Japan, a country whose washoku cuisine won long overdue UNESCO Cultural Heritage status in 2013, has been described by food lovers the world over as an adventurous eater’s paradise. In a culture that regards food and drink with obvious respect and devotes no small amount of ceremony to stages of their handling from prep to presentation, finding an impressive meal is rarely difficult. Making memorable eating experiences all the easier to locate, particularly for tourists certain to be less familiar than native residents with the better off-the-grid food locales, is the Japanese food hall and marketplace, the depachika.

The word “depachika” is a portmanteau of the Japanese words “depāto”, meaning “department store,” and “chika,” meaning “basement” or “below ground.” Typically occupying entire sublevels of department stores throughout Japan, depachika are expansive food markets that sell ready-to-enjoy meals, snacks, desserts, and beverages, as well as supermarket staples like fish, meats, and bread. Typically trading in time-honored standards of Japanese culinary culture as well as comestibles of Western/foreign origin, these vast food arenas embody the marriage of traditional food customs and modern culinary trends.

In the depachika, lined as far as the eye can view with concessions stalls offering up more choices and selections than any single person could rightly experience in a single day, the universality of food’s appeal as more than simple sustenance is ever on display. At the same time, there’s an irony to the depachika’s genesis as a literal “underground” source of great food that isn’t lost on this writer. The past decade has seen these food havens emerge to claim their earned and rightful place among the best places not just in the country, but in the world to eat and drink remarkably well while discovering untold varieties of unique cuisine. These days, the subterranean depachika are anything but “underground” in the symbolic sense.


M’ZA Department store Kanazawa Japan. (Image credit: Tktktk | Dreamstime.com)


Often directly connected to metro stations in bustling metropolitan areas, depachika are such sprawling expanses that they are frequently compared to food-centric theme parks. Imagine strolling through Six Flags, and having all of its rides and attractions replaced with bakeries, restaurants, noodle shops, tea houses, grocers, and so on, and the magnitude as well as the charm of such a place comes into sharp focus. For anyone who has ever counted an eating or drinking experience among their most unforgettable, life-altering pleasures, the depachika is more than a place to pop into for a quick bite or a kitchen cupboard restock (although this surely happens as well). It’s a place to spend a weekend exploring, taking in all there is to taste and see and smell. It’s a place to eatery-crawl with friends, where young and old, native and tourist can coexist on common, delicious ground.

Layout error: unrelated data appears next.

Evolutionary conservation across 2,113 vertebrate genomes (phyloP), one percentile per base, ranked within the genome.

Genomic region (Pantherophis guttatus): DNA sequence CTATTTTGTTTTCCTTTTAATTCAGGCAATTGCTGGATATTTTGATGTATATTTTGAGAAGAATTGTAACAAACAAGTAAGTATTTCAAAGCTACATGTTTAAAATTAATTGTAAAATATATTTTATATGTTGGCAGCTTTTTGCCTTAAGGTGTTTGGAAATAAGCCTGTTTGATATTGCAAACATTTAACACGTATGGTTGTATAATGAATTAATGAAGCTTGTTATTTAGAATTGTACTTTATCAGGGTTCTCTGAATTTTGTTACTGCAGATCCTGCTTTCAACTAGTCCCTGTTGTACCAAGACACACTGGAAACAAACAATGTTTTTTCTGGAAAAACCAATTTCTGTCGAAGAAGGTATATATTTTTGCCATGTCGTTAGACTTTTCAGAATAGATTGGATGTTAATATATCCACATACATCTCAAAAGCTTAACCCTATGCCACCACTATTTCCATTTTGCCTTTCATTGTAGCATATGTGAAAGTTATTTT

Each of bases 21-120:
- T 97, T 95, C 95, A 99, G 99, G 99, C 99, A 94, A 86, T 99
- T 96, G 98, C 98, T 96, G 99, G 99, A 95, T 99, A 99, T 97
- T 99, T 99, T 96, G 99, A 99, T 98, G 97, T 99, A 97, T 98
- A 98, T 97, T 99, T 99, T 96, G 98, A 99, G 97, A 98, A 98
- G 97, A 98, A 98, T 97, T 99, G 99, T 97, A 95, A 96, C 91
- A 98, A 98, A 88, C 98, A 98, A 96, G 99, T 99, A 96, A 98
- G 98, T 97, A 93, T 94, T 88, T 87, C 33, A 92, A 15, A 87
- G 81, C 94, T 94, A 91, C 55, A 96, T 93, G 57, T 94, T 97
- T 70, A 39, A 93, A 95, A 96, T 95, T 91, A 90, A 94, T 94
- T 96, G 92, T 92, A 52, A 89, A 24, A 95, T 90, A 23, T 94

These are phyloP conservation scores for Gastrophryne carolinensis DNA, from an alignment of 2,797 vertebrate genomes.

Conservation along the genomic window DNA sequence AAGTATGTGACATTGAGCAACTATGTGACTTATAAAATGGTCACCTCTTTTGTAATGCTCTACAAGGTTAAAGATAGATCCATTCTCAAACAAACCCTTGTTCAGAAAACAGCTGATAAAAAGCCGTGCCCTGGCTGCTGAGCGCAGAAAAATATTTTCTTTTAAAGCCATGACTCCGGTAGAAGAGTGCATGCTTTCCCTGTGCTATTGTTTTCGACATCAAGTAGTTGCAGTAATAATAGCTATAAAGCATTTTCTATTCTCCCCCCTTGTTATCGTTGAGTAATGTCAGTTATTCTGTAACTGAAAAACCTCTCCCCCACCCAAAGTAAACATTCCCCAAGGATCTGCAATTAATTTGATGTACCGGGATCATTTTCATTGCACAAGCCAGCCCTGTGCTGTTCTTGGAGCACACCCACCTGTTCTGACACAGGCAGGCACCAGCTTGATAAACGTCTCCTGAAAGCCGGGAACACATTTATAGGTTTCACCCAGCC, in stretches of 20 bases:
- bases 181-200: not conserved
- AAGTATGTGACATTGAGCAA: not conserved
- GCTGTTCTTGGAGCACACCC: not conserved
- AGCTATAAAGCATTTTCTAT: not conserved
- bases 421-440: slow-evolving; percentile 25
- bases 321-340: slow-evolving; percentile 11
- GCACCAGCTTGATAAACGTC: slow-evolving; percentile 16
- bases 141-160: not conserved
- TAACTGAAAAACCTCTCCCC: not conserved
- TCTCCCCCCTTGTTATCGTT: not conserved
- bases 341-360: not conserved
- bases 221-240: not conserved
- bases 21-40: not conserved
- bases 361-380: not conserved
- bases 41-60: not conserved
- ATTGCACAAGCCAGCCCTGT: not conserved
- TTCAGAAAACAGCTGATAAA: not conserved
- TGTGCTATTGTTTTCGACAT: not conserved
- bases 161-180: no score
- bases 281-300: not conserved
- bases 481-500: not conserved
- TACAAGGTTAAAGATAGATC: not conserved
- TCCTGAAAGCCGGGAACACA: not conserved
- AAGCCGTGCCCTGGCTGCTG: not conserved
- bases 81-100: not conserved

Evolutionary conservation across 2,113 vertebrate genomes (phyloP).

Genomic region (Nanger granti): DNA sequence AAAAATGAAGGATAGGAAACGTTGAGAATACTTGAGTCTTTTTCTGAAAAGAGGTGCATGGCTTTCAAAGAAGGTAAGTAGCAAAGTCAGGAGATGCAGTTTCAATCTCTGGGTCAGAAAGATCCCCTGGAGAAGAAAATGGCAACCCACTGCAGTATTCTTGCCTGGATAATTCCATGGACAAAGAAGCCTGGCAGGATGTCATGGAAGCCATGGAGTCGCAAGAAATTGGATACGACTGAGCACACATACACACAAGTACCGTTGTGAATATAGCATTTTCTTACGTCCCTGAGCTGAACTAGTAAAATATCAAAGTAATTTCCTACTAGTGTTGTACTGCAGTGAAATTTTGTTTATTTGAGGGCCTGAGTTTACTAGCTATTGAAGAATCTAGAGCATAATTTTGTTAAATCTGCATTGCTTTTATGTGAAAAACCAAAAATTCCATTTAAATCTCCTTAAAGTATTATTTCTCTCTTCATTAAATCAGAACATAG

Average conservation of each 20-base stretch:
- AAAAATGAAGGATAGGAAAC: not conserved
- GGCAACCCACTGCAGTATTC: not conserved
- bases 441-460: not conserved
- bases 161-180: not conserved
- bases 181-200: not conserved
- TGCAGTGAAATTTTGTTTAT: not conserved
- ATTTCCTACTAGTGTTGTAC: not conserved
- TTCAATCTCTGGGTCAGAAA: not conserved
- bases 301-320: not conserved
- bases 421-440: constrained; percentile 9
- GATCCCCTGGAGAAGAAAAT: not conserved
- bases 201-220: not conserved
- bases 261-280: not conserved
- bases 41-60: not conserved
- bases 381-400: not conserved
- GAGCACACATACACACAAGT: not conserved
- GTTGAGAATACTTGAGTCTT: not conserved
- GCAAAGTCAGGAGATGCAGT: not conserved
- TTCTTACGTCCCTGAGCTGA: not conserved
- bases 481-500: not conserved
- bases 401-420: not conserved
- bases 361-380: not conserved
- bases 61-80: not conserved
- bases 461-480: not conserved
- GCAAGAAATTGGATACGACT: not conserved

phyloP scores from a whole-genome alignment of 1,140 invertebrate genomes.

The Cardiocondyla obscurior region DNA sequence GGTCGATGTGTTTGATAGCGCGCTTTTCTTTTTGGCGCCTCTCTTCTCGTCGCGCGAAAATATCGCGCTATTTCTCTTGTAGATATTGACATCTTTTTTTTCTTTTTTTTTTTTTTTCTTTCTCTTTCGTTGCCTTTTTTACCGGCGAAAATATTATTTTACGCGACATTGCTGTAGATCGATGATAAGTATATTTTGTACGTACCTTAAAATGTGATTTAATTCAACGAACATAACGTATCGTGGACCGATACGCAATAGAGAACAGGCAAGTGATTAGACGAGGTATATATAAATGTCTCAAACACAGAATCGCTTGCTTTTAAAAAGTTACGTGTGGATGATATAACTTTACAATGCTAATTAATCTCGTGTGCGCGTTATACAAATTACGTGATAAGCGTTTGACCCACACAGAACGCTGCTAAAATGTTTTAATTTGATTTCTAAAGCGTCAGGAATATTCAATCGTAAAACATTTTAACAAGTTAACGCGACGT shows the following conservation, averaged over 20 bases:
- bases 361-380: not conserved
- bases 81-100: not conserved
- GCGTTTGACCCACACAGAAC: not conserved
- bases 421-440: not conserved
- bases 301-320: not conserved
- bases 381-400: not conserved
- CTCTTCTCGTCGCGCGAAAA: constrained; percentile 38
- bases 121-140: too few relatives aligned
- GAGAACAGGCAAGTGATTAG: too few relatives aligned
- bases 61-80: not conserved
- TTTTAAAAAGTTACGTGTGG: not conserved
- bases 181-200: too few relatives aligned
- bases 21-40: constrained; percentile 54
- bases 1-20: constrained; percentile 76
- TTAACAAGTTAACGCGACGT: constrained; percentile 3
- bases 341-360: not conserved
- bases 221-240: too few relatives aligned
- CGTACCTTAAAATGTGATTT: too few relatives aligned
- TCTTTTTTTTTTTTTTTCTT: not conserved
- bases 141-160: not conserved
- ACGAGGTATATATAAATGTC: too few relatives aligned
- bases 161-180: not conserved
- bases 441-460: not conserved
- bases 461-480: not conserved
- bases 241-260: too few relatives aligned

Kit Kat Chocolatory. (Image credit: Sepavo | Dreamstime.com)


Its ever-swelling popularity is underscored by the existence of guided Tokyo depachika tours as well as a website devoted to keeping depachika aficionados abreast of the latest promotional festivals and attractions. Those promotions, it should be noted, are an important part of life as a depachika concessionaire. Competition among depachika tenants to attract adventuring palates is cutthroat, with underperforming businesses forced out in as little as a couple of months to make way for new, more profitable establishments.

One may argue that such a brutal method of quality-control—and by extension the ever-evolving roster of food and drink offerings that comes with it—contributes invaluably to maintaining the standards that have earned the depachika the respect of legions of devotees. And while Osaka remains a long-established center of Japanese culinary culture, depachika scattered throughout Japan's capital Tokyo in areas like Ginza, Shinjuku, and Shibuya are a major draw to Japanese urbanites and tourists alike.

Here are seven well-known depachika currently affording the department stores of Japan’s capital a prolonged moment in the sun, and in the hearts and stomachs of hungry people visiting and living in the prefecture.


Nihonbashi Mitsukoshi Main Store


Features: Deli-style items; alcoholic beverages; a self-service "Kayuan" section offering specially-selected high quality sweets from respected national brands.


ISETAN Shinjuku Store


Features: national and worldwide product brands; alcoholic beverages, shop of world-renowned chocolatier Jean-Paul Hevin.


Daimaru Tokyo

http://www.daimaru.co.jp/english/tokyo.html (English) 

Features: Close to Tokyo shinkansen station, popular bento, 50+ confectionery brands represented.


Matsuya Ginza

http://www.matsuya.com/foreign/index.html (English) 

Features: Traditional kaiseki cuisine, grocery items.


Ikebukuro Tobu


Features: Japan’s largest depachika; restaurant belonging to Chinese iron chef, Chin Kenichi.


Shinjuku Keio

http://info.keionet.com/shinjuku/foreign/index.html (English)

Features: Themed food shows, French patisserie Paul.


Shibuya Tokyu Toyoko-ten,


Features: Direct link to Shibuya Station, small batch shochu and sake tastings in the sake department.


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